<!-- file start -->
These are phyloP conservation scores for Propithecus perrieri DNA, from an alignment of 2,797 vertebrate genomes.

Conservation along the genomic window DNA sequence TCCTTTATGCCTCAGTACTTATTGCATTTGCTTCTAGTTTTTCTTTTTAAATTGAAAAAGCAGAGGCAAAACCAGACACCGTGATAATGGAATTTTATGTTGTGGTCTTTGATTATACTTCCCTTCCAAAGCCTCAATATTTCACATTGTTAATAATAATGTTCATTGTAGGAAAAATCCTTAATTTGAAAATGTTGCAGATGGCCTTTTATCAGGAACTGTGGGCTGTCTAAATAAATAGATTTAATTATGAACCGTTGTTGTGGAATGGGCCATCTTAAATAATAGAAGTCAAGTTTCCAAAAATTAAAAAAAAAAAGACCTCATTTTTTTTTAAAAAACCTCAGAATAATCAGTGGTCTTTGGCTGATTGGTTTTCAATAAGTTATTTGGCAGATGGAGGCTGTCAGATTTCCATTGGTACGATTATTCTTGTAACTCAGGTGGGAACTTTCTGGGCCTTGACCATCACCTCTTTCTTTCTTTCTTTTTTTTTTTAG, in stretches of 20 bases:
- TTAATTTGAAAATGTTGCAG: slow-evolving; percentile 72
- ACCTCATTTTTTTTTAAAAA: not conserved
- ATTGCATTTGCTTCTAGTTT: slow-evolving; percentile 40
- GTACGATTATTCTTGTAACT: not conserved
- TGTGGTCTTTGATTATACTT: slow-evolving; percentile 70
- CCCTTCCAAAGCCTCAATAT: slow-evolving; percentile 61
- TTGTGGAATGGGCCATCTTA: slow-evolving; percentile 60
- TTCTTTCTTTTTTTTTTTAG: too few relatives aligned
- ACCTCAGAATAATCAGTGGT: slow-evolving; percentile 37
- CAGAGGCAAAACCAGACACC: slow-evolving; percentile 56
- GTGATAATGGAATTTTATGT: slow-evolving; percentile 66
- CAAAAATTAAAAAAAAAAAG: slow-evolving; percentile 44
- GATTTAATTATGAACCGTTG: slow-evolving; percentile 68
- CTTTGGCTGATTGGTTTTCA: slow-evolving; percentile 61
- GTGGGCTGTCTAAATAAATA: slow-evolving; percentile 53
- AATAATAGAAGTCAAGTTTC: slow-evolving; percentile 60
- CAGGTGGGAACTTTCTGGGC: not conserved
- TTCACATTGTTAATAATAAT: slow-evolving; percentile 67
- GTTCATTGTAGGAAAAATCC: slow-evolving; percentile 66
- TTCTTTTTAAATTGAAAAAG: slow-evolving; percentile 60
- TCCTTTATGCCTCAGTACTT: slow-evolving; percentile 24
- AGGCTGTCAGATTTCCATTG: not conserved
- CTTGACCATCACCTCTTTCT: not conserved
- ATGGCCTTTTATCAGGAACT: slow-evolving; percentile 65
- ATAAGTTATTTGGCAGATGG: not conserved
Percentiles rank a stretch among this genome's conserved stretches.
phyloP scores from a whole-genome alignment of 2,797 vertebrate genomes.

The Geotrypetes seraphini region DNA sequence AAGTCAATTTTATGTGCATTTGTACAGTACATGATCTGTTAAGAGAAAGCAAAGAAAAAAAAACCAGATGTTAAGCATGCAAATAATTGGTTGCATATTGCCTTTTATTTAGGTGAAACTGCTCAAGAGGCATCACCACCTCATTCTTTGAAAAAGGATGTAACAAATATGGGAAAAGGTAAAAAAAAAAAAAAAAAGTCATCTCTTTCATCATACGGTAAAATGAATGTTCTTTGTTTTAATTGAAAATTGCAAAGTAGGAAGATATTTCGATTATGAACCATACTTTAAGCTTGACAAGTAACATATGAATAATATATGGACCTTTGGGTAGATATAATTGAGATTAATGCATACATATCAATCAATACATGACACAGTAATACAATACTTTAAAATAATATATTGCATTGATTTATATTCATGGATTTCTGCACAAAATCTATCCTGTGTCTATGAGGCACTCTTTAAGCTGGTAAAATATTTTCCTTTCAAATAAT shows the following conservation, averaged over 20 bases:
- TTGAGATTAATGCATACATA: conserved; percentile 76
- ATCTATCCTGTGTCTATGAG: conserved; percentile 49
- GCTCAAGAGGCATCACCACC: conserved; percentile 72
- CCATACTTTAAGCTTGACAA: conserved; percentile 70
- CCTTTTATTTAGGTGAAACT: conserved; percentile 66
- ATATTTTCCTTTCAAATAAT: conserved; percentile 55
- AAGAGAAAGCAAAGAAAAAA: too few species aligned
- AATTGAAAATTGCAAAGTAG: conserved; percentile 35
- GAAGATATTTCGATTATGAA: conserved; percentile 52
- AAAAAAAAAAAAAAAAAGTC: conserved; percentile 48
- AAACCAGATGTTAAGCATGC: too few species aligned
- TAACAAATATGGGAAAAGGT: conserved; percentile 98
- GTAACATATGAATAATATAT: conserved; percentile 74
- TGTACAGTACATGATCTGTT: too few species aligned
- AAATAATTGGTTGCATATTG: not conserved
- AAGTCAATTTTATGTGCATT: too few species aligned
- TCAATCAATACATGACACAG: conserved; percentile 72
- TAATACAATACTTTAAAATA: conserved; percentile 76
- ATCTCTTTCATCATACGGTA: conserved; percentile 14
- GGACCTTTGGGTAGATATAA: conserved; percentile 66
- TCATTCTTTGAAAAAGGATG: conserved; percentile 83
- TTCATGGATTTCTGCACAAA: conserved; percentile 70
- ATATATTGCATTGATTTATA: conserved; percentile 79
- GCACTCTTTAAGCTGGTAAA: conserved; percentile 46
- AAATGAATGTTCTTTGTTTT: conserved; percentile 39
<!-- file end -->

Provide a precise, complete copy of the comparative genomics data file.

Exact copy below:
These are phyloP conservation scores for Propithecus perrieri DNA, from an alignment of 2,797 vertebrate genomes.

Conservation along the genomic window DNA sequence TCCTTTATGCCTCAGTACTTATTGCATTTGCTTCTAGTTTTTCTTTTTAAATTGAAAAAGCAGAGGCAAAACCAGACACCGTGATAATGGAATTTTATGTTGTGGTCTTTGATTATACTTCCCTTCCAAAGCCTCAATATTTCACATTGTTAATAATAATGTTCATTGTAGGAAAAATCCTTAATTTGAAAATGTTGCAGATGGCCTTTTATCAGGAACTGTGGGCTGTCTAAATAAATAGATTTAATTATGAACCGTTGTTGTGGAATGGGCCATCTTAAATAATAGAAGTCAAGTTTCCAAAAATTAAAAAAAAAAAGACCTCATTTTTTTTTAAAAAACCTCAGAATAATCAGTGGTCTTTGGCTGATTGGTTTTCAATAAGTTATTTGGCAGATGGAGGCTGTCAGATTTCCATTGGTACGATTATTCTTGTAACTCAGGTGGGAACTTTCTGGGCCTTGACCATCACCTCTTTCTTTCTTTCTTTTTTTTTTTAG, in stretches of 20 bases:
- TTAATTTGAAAATGTTGCAG: slow-evolving; percentile 72
- ACCTCATTTTTTTTTAAAAA: not conserved
- ATTGCATTTGCTTCTAGTTT: slow-evolving; percentile 40
- GTACGATTATTCTTGTAACT: not conserved
- TGTGGTCTTTGATTATACTT: slow-evolving; percentile 70
- CCCTTCCAAAGCCTCAATAT: slow-evolving; percentile 61
- TTGTGGAATGGGCCATCTTA: slow-evolving; percentile 60
- TTCTTTCTTTTTTTTTTTAG: too few relatives aligned
- ACCTCAGAATAATCAGTGGT: slow-evolving; percentile 37
- CAGAGGCAAAACCAGACACC: slow-evolving; percentile 56
- GTGATAATGGAATTTTATGT: slow-evolving; percentile 66
- CAAAAATTAAAAAAAAAAAG: slow-evolving; percentile 44
- GATTTAATTATGAACCGTTG: slow-evolving; percentile 68
- CTTTGGCTGATTGGTTTTCA: slow-evolving; percentile 61
- GTGGGCTGTCTAAATAAATA: slow-evolving; percentile 53
- AATAATAGAAGTCAAGTTTC: slow-evolving; percentile 60
- CAGGTGGGAACTTTCTGGGC: not conserved
- TTCACATTGTTAATAATAAT: slow-evolving; percentile 67
- GTTCATTGTAGGAAAAATCC: slow-evolving; percentile 66
- TTCTTTTTAAATTGAAAAAG: slow-evolving; percentile 60
- TCCTTTATGCCTCAGTACTT: slow-evolving; percentile 24
- AGGCTGTCAGATTTCCATTG: not conserved
- CTTGACCATCACCTCTTTCT: not conserved
- ATGGCCTTTTATCAGGAACT: slow-evolving; percentile 65
- ATAAGTTATTTGGCAGATGG: not conserved
Percentiles rank a stretch among this genome's conserved stretches.
phyloP scores from a whole-genome alignment of 2,797 vertebrate genomes.

The Geotrypetes seraphini region DNA sequence AAGTCAATTTTATGTGCATTTGTACAGTACATGATCTGTTAAGAGAAAGCAAAGAAAAAAAAACCAGATGTTAAGCATGCAAATAATTGGTTGCATATTGCCTTTTATTTAGGTGAAACTGCTCAAGAGGCATCACCACCTCATTCTTTGAAAAAGGATGTAACAAATATGGGAAAAGGTAAAAAAAAAAAAAAAAAGTCATCTCTTTCATCATACGGTAAAATGAATGTTCTTTGTTTTAATTGAAAATTGCAAAGTAGGAAGATATTTCGATTATGAACCATACTTTAAGCTTGACAAGTAACATATGAATAATATATGGACCTTTGGGTAGATATAATTGAGATTAATGCATACATATCAATCAATACATGACACAGTAATACAATACTTTAAAATAATATATTGCATTGATTTATATTCATGGATTTCTGCACAAAATCTATCCTGTGTCTATGAGGCACTCTTTAAGCTGGTAAAATATTTTCCTTTCAAATAAT shows the following conservation, averaged over 20 bases:
- TTGAGATTAATGCATACATA: conserved; percentile 76
- ATCTATCCTGTGTCTATGAG: conserved; percentile 49
- GCTCAAGAGGCATCACCACC: conserved; percentile 72
- CCATACTTTAAGCTTGACAA: conserved; percentile 70
- CCTTTTATTTAGGTGAAACT: conserved; percentile 66
- ATATTTTCCTTTCAAATAAT: conserved; percentile 55
- AAGAGAAAGCAAAGAAAAAA: too few species aligned
- AATTGAAAATTGCAAAGTAG: conserved; percentile 35
- GAAGATATTTCGATTATGAA: conserved; percentile 52
- AAAAAAAAAAAAAAAAAGTC: conserved; percentile 48
- AAACCAGATGTTAAGCATGC: too few species aligned
- TAACAAATATGGGAAAAGGT: conserved; percentile 98
- GTAACATATGAATAATATAT: conserved; percentile 74
- TGTACAGTACATGATCTGTT: too few species aligned
- AAATAATTGGTTGCATATTG: not conserved
- AAGTCAATTTTATGTGCATT: too few species aligned
- TCAATCAATACATGACACAG: conserved; percentile 72
- TAATACAATACTTTAAAATA: conserved; percentile 76
- ATCTCTTTCATCATACGGTA: conserved; percentile 14
- GGACCTTTGGGTAGATATAA: conserved; percentile 66
- TCATTCTTTGAAAAAGGATG: conserved; percentile 83
- TTCATGGATTTCTGCACAAA: conserved; percentile 70
- ATATATTGCATTGATTTATA: conserved; percentile 79
- GCACTCTTTAAGCTGGTAAA: conserved; percentile 46
- AAATGAATGTTCTTTGTTTT: conserved; percentile 39